November 7, 2018 – Approximately 114 million votes were cast in U.S. House races in midterm elections. This represents a significant increase in voter participation when compared the midterm election in 2014, which drew 83 million votes. All 435 seats in the U.S. House of Representatives (“House”) and 35 seats in the U.S. Senate (“Senate”) were contested in this election. In addition, over 6,000 state legislative seats (nearly 80%) and 35 gubernatorial offices (75%) were on the ballot. While some races remain too close to call, we know that Democrats increased their numbers in the House and in numerous state races while Republicans expanded their control of the U.S. Senate and won several high-profile state races of their own. In many ways, this was a historic election for women and minorities across the board. Ninety-four women were elected to serve in the House and 13 women were elected to the Senate, raising the total number of women in that chamber to 23. The first Native American and Muslim women were elected to Congress, while the first black and Latina women were elected in their respective states of Massachusetts and Texas. And, Alexandria Ocasio-Cortez (D-NY) now becomes the youngest woman elected to Congress at age 29, replacing the previous holder of that title Elise Stefanik (RNY), who was 30 when first elected. And, on the gubernatorial front, Rep. Jared Polis (D-CO) is poised to become the first openly gay governor in the nation, while Rep. Kristi Noem (R-SD) is the first woman to be elected governor in South Dakota.
Democrats have regained control of the House for the first time in 8 years, picking up 30 seats. The current breakdown of the House is 225-197 in favor of the Democrats, with 13 races still pending.
In the Senate, Republicans extended their majority, picking up 2 seats with 3 races still undecided. The Republican Senate majority currently stands at 51-46.
House and Senate leadership elections – where the Speaker of the House and other Congressional leaders are selected – are expected to take place when Congress returns next week, though House Democrats may wait until after Thanksgiving to conduct votes.
At the state level, Democrats picked up 7 Governorships, won 350 legislative seats and flipped 6 legislative chambers. Republicans now have 27 Governors and complete legislative control (trifectas) in 23 states while the Democrats have 23 Governors and trifectas in 14 states. Thirteen states will have divided government.
The U.S. House
While some House races remain undecided, Democrats have so far gained 30 seats, retaking the majority 225-197 with 13 races still pending. Since World War II, the President’s party has lost an average of 26 House seats in midterm elections. The Democratic victory likely paves the way for Nancy Pelosi (D-CA) to become the Speaker of the House – a position she held when the Democrats were last in control of the House in the 111th Congress. Perhaps the most significant shift in the House is on the Ways and Means Committee which has jurisdiction over tax policy and has substantial jurisdiction over retirement policy. Of the 24 Republicans who sat on the committee during the 115th Congress, only 14 will return in January for the 116th Congress. The Ways and Means committee will now be chaired by Richie Neal (D-MA), a long time champion of retirement policy. Expect him to seek to advance important bipartisan retirement proposals, several of which he has authored, including one that would require all employers to offer a retirement plan. Several Republicans who are strong champions of retirement survived the election and will return in the 116th Congress. They include Mike Kelly (R-PA), who introduced comprehensive bipartisan legislation earlier this year, and Tim Walberg (R-MI), who co-sponsored a bill TIAA has strongly supported because it would reform the current annuity provider selection safe harbor regulations. As the result of this election, two other important committees will have new leadership. The House Financial Services Committee will now be chaired by Maxine Waters (D-CA). The soon to be renamed Committee on Education and Labor (formerly Education and Workforce) will now be chaired by Bobby Scott (D-VA), who is supportive of improving the retirement system.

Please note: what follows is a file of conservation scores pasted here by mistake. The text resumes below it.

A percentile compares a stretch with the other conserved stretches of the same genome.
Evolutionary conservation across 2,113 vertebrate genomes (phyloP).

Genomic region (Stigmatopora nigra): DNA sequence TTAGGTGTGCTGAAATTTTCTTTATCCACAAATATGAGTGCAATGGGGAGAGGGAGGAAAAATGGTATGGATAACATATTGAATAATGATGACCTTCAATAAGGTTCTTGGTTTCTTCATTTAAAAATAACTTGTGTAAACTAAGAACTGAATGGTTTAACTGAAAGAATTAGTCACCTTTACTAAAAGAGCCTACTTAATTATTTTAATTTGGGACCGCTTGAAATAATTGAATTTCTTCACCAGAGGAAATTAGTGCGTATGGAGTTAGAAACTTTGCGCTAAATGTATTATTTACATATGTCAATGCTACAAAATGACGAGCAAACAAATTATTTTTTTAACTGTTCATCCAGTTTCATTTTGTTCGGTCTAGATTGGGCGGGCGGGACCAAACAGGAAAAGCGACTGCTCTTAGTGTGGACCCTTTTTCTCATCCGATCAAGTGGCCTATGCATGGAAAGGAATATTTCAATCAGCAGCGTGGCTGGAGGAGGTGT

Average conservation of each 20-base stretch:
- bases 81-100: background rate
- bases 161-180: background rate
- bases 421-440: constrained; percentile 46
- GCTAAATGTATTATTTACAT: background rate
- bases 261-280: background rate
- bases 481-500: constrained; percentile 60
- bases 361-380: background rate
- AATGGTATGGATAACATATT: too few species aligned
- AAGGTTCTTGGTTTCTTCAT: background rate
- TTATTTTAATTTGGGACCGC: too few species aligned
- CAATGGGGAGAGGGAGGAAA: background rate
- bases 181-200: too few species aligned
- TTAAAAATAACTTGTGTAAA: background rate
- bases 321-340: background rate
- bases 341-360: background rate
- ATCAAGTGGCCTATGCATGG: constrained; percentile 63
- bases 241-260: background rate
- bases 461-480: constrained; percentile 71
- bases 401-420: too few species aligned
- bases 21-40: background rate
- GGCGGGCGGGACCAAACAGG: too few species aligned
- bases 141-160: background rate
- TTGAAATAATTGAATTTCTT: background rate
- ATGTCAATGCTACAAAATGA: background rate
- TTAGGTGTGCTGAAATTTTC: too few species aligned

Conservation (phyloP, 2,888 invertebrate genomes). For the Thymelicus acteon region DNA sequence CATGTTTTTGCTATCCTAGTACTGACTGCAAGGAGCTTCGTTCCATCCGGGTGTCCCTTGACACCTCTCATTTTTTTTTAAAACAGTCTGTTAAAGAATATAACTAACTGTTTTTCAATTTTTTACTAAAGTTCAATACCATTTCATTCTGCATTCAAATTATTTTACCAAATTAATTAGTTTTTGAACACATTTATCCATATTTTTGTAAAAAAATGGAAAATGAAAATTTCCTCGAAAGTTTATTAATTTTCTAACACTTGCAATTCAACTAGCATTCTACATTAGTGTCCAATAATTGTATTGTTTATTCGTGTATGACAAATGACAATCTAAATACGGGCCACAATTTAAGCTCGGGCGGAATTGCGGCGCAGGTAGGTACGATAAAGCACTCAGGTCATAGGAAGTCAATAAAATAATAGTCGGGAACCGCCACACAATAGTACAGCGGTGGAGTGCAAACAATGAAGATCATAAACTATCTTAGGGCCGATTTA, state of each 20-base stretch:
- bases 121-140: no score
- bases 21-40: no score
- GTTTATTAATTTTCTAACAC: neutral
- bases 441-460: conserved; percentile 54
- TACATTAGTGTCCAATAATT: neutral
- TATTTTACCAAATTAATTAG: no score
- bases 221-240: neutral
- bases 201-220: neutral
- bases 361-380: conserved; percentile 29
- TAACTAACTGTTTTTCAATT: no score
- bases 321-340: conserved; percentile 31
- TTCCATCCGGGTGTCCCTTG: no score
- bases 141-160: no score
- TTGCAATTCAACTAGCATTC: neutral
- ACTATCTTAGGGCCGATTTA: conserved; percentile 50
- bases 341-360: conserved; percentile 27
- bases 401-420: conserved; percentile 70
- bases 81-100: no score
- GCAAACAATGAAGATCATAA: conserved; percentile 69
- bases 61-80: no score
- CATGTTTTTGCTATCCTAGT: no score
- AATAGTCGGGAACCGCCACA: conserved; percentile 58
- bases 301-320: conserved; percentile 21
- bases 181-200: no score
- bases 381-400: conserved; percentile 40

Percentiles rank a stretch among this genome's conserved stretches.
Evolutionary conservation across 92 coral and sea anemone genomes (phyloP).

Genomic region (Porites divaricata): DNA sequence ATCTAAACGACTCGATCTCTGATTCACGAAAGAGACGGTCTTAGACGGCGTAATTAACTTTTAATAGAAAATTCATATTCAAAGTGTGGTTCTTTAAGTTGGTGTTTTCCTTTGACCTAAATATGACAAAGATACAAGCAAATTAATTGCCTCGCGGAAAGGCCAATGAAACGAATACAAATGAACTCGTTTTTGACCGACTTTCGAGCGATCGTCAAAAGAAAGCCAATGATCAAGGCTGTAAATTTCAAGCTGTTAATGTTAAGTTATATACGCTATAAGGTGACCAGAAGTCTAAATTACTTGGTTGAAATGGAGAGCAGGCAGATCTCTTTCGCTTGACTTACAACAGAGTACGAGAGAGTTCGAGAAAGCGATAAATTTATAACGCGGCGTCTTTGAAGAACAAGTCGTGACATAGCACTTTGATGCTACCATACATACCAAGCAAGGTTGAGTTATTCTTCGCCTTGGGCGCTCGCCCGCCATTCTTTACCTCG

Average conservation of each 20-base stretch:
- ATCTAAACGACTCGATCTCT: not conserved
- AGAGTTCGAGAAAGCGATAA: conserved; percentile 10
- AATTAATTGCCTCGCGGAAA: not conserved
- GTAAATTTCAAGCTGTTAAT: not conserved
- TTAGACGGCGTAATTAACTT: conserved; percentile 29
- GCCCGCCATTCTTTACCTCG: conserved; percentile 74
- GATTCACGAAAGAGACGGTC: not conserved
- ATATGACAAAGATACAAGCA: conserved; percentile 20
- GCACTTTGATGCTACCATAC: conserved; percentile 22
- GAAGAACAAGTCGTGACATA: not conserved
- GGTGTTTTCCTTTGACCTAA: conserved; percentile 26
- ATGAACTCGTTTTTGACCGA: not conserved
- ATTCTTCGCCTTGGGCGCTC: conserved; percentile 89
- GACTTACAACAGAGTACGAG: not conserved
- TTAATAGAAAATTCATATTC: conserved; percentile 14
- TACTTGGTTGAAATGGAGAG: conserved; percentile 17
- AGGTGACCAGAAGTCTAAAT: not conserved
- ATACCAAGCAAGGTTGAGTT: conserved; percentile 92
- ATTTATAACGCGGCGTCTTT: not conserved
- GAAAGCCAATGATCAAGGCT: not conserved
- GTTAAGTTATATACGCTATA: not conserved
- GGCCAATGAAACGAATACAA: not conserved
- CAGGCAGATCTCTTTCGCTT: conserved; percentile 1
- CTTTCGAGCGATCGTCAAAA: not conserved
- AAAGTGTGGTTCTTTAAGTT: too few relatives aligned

The U.S. Senate
In contrast to the House, Senate races were a bright spot for the Republican Party yesterday. With four races still undecided, Republicans have so far added two seats to their majority which now stands at 51-46. This was a particularly difficult year for Democrats in the Senate; they were forced to defend 26 of their 49 seats going into the election including 10 seats in states that were won by President Trump in 2016. Of those 10 seats, Democrats have so far lost three – Heidi Heitkamp (SD), Claire McCaskill (MO), and Joe Donnelly (IN) – with one more (Bill Nelson (FL)) not yet decided. Across the aisle, there were only 9 Republican seats up for grabs yesterday and only one in a state that President Trump lost in 2016 – Dean Heller (NV) - who lost his seat to Democratic Congresswoman Jacky Rosen. The retention of the Republican majority in the Senate likely means very little potential change from a policy standpoint; the Republican Senate leadership is likely to remain unchanged. However, the retirement of Senate Finance Chairman Orrin Hatch, a key architect of RESA and other significant retirement legislation, means a new retirement agenda could be on the horizon in the Senate. The new Chairman won’t be decided until leadership elections next week, the leading candidate is Charles Grassley (R-IA).